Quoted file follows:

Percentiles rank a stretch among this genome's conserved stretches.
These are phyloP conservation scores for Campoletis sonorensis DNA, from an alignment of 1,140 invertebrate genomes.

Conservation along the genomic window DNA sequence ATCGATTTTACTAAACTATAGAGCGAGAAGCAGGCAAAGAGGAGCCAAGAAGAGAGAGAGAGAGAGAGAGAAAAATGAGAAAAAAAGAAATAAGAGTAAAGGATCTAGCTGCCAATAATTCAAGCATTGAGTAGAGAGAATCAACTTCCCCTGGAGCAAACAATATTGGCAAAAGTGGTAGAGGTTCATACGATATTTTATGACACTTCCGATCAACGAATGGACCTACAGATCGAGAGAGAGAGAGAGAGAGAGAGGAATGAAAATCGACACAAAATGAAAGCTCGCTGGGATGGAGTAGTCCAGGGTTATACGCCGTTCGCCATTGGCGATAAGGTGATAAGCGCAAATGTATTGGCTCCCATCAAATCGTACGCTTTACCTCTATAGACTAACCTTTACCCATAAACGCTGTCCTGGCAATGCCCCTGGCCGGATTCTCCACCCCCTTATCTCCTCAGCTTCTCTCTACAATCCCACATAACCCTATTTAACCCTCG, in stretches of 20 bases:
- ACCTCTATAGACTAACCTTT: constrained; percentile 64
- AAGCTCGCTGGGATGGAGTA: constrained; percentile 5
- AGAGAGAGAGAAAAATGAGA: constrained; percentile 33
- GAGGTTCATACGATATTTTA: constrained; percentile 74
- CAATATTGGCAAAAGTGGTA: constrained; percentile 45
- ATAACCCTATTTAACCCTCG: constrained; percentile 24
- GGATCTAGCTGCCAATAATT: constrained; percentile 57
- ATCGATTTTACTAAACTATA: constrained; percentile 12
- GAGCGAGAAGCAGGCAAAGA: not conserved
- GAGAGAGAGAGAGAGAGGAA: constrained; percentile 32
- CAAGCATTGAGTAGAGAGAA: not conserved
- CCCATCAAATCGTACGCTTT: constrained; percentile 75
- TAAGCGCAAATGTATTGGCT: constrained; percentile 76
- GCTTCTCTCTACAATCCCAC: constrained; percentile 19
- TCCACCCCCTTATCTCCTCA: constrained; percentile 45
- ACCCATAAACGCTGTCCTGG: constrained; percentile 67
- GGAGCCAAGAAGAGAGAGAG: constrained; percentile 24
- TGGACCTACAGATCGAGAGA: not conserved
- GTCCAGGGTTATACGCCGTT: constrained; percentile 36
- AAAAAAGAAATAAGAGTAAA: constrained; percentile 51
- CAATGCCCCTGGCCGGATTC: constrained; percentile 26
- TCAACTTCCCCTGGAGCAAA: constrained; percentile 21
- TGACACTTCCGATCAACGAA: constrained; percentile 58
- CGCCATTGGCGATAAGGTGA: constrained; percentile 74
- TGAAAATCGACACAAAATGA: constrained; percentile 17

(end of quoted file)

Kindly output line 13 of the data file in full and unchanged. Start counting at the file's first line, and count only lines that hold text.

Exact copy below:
- GAGAGAGAGAGAGAGAGGAA: constrained; percentile 32